Everyone has their own opinion. The person sitting next to you can have an entirely different outlook on something you do. Having different opinions is what makes for interesting arguments. Especially an author and a critic… like Steven Johnson and Dana Stevens. In the article “Watching TV Makes You Smarter”, Steven Johnson believes that TV does make you smarter, while in her article “Thinking Outside the Idiot Box” Dana Stevens completely disagrees and critiques his article. The two have opposing views on the topic. Both these writers use different examples of ethos, pathos, and logos in their articles to back up their opinion and make for an interesting argument.
In my opinion, Dana Stevens overall did a better job at using ethos, pathos, and logos to back up her argument. “From the vantage point of someone who watches a hell of a lot of TV (but still far less than the average American), the medium seems neither like a brain-liquefying poison nor a salutary tonic” (Stevens, 2012, p. 298). This quote is what Steven really tries to prove the whole article and back up with her arguments.
Ethos has to do with credibility and trustworthiness. It is usually conveyed through the tone, and the writer’s reputation. This technique is used to make people seem credible and someone whom we respect.
Dana Stevens uses ethos very well when trying to make her argument in “Thinking outside the idiot box.” Stevens starts off with informing the audience that she has a Ph.D in comparative literature from the University of California at Berkeley. If the author has earned her a Ph.D in comparative literature that gives her credibility because she has had to go through a lot of years of schooling and she has a lot of writing experience by now after getting a job in the field. “Dana Stevens is Slate’s movie critic and has also written for the New York Times, Bookforum, and the Atlantic” (Stevens, 2012, p. 295) is just another example of how experienced Dana Stevens has a lot of experience with her work and knows what she is talking about.
Steven Johnson used ethos the best in his argument. In the beginning he is introduced as: “Steven Johnson is the author of seven books, among them Everything Bad Is Good For You: How Today’s Popular Culture Is Actually Making Us Smarter (2005) and Where Good Ideas Come From: The Natural History of Innovation (2010). Johnson is also a contributing editor for Wired, writers a monthly column for Discover, and teachers journalism at New York University.” (Johnson, 2012, p. 277)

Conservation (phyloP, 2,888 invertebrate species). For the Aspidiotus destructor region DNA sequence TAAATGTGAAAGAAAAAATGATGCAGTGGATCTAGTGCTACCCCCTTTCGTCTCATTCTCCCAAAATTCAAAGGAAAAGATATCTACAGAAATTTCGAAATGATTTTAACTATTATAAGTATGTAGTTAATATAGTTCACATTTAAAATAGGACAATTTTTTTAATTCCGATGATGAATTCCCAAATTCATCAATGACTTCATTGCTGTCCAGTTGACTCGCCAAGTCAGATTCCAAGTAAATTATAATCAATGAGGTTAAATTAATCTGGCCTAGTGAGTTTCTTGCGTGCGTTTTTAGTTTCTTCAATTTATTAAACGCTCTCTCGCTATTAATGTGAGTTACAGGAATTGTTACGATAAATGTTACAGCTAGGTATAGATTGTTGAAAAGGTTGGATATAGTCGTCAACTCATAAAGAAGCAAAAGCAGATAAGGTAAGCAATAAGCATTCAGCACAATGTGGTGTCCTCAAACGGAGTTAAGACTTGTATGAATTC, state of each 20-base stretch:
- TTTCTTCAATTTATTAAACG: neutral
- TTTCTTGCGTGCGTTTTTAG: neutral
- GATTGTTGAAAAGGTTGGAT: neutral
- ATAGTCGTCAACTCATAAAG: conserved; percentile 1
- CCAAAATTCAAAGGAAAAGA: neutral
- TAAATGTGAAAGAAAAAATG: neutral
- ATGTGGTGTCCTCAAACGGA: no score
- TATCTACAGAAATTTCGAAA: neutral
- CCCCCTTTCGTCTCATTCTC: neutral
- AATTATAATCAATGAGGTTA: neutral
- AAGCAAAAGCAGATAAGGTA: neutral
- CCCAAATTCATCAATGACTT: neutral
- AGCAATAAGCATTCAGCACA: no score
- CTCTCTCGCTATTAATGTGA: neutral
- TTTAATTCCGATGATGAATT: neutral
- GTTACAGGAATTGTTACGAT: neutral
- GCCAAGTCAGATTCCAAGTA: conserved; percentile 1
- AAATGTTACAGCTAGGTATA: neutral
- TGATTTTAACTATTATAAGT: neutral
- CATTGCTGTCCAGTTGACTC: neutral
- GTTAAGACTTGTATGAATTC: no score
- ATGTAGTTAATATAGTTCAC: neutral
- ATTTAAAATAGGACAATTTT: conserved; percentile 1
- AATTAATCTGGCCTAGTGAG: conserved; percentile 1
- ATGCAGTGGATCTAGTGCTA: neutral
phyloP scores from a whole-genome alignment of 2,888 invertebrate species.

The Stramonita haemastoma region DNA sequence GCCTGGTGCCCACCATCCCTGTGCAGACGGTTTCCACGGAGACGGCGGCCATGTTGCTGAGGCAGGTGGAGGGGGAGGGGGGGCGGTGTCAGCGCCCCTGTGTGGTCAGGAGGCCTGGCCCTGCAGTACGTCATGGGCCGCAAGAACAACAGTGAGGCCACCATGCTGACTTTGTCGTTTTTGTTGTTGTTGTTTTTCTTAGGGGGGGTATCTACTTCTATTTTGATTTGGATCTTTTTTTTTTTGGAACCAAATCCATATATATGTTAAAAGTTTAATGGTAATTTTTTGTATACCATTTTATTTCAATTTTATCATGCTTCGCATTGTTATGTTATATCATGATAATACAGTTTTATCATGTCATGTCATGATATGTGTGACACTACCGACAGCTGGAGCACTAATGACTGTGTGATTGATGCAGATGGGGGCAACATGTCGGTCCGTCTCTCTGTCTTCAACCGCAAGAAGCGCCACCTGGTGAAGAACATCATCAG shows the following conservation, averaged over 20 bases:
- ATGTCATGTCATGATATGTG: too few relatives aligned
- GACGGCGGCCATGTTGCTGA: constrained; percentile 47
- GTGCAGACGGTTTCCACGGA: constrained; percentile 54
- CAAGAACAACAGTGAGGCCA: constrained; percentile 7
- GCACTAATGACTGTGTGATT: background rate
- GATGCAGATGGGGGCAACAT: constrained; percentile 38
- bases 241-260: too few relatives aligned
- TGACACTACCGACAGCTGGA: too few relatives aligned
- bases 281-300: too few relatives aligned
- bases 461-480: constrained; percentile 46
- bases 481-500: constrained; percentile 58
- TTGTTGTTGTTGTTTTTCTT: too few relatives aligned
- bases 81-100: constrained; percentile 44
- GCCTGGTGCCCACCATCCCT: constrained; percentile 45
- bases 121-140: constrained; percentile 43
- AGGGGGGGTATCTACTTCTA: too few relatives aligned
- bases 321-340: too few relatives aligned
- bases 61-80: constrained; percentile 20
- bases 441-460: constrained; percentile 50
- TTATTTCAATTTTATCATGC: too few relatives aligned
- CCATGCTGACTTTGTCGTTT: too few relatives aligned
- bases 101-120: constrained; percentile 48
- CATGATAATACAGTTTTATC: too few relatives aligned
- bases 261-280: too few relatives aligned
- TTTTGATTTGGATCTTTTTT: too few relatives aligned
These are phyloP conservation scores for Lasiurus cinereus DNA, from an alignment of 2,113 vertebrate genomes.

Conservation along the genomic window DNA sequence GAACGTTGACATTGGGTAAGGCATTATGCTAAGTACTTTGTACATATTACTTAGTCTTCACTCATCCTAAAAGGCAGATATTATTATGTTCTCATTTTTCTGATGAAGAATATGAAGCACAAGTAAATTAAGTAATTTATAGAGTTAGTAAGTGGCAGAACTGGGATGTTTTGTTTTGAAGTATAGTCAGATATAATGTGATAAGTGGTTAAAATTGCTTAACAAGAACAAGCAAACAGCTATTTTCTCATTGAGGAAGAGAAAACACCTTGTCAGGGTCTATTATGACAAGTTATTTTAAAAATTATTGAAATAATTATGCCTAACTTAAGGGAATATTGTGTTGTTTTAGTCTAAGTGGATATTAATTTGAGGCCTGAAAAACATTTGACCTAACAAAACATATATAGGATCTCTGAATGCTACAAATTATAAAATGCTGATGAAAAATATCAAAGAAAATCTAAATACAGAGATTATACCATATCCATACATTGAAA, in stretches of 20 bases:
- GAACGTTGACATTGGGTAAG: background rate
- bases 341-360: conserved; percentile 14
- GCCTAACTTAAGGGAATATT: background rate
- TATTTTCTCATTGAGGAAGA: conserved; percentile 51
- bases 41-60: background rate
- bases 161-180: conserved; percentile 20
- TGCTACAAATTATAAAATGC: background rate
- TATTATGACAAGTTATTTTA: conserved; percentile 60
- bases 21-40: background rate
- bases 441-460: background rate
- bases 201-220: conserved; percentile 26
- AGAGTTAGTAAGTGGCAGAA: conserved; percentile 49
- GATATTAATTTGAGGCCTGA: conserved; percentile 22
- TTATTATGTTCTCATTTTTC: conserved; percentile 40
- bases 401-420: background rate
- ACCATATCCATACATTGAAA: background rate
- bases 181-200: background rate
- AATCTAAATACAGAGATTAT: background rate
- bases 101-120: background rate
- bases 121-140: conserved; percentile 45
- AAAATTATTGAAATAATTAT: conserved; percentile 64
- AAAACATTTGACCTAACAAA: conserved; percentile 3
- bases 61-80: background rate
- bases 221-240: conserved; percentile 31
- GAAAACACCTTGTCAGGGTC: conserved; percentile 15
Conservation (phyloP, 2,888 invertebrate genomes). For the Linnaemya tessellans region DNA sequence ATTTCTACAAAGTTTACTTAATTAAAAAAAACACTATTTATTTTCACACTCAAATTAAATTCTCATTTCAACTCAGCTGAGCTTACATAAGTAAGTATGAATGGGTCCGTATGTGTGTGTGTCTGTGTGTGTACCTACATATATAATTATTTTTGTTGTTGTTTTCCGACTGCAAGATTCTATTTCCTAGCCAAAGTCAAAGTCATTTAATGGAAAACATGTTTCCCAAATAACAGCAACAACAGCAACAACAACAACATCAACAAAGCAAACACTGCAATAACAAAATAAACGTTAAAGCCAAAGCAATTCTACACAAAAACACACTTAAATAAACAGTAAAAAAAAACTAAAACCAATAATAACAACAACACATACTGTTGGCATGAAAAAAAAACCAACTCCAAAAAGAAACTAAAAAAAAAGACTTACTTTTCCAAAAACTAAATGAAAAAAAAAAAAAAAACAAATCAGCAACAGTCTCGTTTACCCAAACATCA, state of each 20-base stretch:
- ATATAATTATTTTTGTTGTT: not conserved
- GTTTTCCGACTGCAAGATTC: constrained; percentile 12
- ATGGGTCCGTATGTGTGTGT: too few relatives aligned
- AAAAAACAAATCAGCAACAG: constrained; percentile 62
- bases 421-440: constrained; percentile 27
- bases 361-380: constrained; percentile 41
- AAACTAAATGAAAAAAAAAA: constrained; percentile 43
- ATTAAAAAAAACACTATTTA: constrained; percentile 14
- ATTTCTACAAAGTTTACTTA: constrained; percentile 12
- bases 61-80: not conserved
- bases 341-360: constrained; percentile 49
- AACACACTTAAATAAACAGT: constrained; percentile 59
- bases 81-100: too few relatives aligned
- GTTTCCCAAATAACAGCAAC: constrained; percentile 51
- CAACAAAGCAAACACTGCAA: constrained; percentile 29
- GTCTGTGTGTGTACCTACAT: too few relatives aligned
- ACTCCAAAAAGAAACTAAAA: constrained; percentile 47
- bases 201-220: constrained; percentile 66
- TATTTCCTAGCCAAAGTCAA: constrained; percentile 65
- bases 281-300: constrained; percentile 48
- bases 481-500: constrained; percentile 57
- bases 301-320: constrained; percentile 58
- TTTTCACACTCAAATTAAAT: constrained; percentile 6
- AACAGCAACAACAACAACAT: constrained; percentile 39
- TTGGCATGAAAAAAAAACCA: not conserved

He is the author of seven other books and list them all. It then goes on to say Johnson is a contributing editor for Wired, he writers a monthly column for Discover, and teachers journalism at New York University. All of these things about Johnson give him a lot of credibility to begin with. Pathos has to do with appealing to your audiences emotion. Using imaginative impact, and stories can convince your audience of your argument by creating an emotional response. Tone is also a huge part of pathos, the way you state your argument can have a impact on their opinion.
Dana Stevens wants to expose Steven Johnsons article and she does so by using pathos to get to the audiences emotions. At some points Stevens even makes fun of Johnson when she says “ Johnson’s claim for television as a tool for brain enhancement seems deeply, hilariously bogus.” (Stevens, 2012, p. 297) This statement impacts the audiences emotions by making the reader feel kind of dumb if they actually agreed with Johnson that television makes you smarter, dumb enough that it would be hilarious if they were to actually believe that. She also makes a point when she says “he breezily dismisses recent controversies about the program’s representation of Muslim terrorists or it implicit endorsement of torture, preferring to concentrate on how the show’s formal structure teaches us to “pay attention, make inferences, track shifting social relationships.” (296)
The mention of endorsement of torture usually makes people feel very disgusted and upset because of their morals. In the beginning Stevens (2012) basically says to the audience that anyone who agrees with Johnsons argument that TV makes you smarter are like “rats in a behaviorists maze.” (Stevens, 2012, 295) This creates a negative emotion towards Johnsons argument, no one wants to be thought of as rat in an experiment being fooled.